KOOMILYA – A DEDICATION by Stephen Pannell
After working 39 vintages, including nine in Europe, I’ve spent plenty of time in vineyards and wineries to ponder: Why do I love wine? Why do I love making wine? What is it exactly that makes a great wine? I think that all great wines obey a set of rules, and the most important of these is that wine should have a sense of place; the best possible expression of where they are from. Put simply, a wine should taste like it comes from somewhere specific; unique, discrete and impossible to replicate. And with this being the case, it gives a winemaker greater direction and purpose, and drives everything that you do. With the attention on place, the protection of regional, vineyard, and even single block characteristics become the most important factor in the winemaking decisions. The focus is on growing the wine and working the vineyard to reduce the need for winemaking tricks, such as acid addition, excessive oak, over ripening etc. The vines are pruned hard, reducing the need for excessive irrigation and resulting in a lower yield but a more balanced vine, and a better expression of place. The best of all possible results is a wine that reflects location, accent and the circumstances of the seasons throughout that particular vintage – it should be a faithful record of what has passed and still endures, rather than an attempt to project any particular image, taste or shape.
The Koomilya vineyard is wedged between the original Upper Tintara vineyard, which was planted by the famous Doctor Kelly in 1862, and the Hope Farm or Seaview vineyard, which was established in the early 1850s by George Manning. It is hidden away at the dead end of Amery Road and includes 13 hectares of vineyards and over 15 hectares of native bush and scrub; with a creek line that flows through the heart of the property. The scrub and creek line have a moderating influence on the microclimate of the property. The cool air from the 161-hectare Hardy scrub which sits above the property flows down the creek line in the evenings, keeping the nights cooler. The native bush hills to the north and west protect the vineyards from the strong and often hot winds in summer.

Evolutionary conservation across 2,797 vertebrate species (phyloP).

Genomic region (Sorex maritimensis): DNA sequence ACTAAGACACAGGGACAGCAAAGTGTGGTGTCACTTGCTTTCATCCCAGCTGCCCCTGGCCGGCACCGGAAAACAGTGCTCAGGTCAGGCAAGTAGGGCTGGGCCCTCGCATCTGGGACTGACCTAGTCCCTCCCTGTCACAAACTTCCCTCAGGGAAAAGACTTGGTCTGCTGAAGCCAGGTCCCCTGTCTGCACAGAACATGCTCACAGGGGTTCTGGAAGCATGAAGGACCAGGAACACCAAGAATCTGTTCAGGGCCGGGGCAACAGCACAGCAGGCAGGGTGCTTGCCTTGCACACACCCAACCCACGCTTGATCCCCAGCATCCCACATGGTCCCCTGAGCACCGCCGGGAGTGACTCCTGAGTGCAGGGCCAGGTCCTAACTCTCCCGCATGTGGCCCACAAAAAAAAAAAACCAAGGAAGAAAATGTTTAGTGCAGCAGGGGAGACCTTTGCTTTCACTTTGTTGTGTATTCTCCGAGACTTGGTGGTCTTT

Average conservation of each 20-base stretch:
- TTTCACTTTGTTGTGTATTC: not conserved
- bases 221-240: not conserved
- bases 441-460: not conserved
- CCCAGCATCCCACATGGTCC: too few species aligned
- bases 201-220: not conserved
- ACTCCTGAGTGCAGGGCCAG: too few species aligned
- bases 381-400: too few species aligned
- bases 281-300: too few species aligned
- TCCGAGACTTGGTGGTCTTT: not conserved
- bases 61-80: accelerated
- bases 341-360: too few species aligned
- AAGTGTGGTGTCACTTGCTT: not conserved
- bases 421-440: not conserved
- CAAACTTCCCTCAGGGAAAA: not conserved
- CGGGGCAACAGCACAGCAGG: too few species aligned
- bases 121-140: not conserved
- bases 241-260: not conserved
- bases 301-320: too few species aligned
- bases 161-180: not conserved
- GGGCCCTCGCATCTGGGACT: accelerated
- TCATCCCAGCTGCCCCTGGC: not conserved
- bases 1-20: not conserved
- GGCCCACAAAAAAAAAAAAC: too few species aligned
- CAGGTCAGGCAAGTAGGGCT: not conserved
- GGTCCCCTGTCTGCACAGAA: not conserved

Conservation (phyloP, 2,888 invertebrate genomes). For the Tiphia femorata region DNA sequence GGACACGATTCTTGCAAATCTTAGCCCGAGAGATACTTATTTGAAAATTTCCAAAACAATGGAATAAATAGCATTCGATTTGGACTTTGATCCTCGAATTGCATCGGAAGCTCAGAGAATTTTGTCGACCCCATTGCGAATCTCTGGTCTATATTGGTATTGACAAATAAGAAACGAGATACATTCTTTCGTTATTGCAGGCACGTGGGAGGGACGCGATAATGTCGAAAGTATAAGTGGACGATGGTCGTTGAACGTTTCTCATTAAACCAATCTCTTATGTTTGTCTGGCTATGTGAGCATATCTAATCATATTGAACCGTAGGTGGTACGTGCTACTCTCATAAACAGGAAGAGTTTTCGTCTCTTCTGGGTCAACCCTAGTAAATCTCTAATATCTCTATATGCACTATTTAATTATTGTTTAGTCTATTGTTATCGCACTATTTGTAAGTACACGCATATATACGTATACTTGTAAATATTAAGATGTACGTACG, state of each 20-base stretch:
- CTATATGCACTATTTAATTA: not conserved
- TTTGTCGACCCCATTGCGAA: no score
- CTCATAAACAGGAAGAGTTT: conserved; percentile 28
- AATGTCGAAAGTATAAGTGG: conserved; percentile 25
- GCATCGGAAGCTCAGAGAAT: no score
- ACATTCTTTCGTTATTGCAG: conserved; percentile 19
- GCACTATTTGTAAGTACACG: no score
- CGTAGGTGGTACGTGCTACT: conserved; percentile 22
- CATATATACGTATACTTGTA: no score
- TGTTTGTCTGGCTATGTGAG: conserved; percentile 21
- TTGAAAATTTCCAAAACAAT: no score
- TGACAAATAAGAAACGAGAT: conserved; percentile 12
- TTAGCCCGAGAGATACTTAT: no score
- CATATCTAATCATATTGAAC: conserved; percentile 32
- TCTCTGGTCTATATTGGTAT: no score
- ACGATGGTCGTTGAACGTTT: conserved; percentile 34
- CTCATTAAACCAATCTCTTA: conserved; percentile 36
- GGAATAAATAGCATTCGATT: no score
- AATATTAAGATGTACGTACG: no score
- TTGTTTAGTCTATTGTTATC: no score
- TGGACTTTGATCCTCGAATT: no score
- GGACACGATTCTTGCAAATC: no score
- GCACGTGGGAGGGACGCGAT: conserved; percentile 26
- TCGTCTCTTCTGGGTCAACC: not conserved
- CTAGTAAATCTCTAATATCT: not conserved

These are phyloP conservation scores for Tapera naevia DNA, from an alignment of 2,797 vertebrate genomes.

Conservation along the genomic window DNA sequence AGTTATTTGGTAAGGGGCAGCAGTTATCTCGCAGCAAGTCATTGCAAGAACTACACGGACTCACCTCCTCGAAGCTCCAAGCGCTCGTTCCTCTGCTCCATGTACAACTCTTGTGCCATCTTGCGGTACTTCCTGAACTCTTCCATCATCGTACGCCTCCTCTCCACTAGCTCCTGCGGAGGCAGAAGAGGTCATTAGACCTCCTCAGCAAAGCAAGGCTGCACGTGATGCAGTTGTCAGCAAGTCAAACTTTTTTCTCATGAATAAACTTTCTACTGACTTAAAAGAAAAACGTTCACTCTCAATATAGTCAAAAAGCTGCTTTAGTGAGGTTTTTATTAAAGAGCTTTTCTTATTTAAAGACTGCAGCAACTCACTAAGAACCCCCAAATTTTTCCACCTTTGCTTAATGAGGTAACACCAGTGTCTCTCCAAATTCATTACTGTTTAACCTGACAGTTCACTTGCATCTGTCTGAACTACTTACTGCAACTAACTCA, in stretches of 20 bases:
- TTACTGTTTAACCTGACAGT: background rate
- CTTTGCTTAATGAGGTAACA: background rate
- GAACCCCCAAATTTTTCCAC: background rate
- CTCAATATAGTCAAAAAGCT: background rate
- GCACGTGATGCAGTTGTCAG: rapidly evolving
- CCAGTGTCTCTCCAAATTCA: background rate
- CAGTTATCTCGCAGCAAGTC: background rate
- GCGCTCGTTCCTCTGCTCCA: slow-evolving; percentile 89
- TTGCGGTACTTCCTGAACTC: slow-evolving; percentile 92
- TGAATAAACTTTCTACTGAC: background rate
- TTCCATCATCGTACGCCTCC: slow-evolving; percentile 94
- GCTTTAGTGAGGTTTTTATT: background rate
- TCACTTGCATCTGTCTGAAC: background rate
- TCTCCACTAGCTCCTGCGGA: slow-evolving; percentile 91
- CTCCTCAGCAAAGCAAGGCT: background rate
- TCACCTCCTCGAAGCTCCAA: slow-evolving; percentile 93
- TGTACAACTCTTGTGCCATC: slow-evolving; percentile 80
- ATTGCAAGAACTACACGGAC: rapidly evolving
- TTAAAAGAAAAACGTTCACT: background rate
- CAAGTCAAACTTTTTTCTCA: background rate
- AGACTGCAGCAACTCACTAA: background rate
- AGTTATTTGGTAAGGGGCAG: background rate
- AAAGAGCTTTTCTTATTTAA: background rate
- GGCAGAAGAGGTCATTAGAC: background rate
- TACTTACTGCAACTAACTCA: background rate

We do not know exactly when the property was first planted, but our neighbour Colin Kay says it’s been here as long as his family can remember, and so that would give it an estimated timeline back to the 1850s. I first stepped foot in the Koomilya vineyard in December 1994. I had just started working with BRL Hardy and was responsible for the Tintara winery – one of the premium vineyards contracted to Hardys. Twelve months into my position at Hardys, a 1995 Eileen Hardy Shiraz I made won the Jimmy Watson. A major component of that Shiraz was sourced from our Koomilya JC Block.
Yes, the vineyard can grow amazing fruit, but funnily enough it’s the land and its beauty which has an almost spiritual attraction for me. Out of the hundreds of vineyards I have visited around the world, this was the vineyard I fell in love with and most wanted to own. In 2004 I advised Don Cant, the then owner, that if he ever considered selling the vineyard, I would be interested. In late 2012, Don agreed to sell the 35-hectare property to my wife, Fiona, and me. Our chance had come!
These wines have strength, intensity, and glorious grape tannins, which wind the palate together, almost like a double helix. This complex structure pulls you straight through the wine and settles you in the heart of the vineyard. They illustrate what I’m hoping modern McLaren Vale Shiraz will be, which harks back to a tradition of what it looked like in the 1960s, without all the artifice of winemaking. Above all, these wines look and taste, ‘Koomilya’.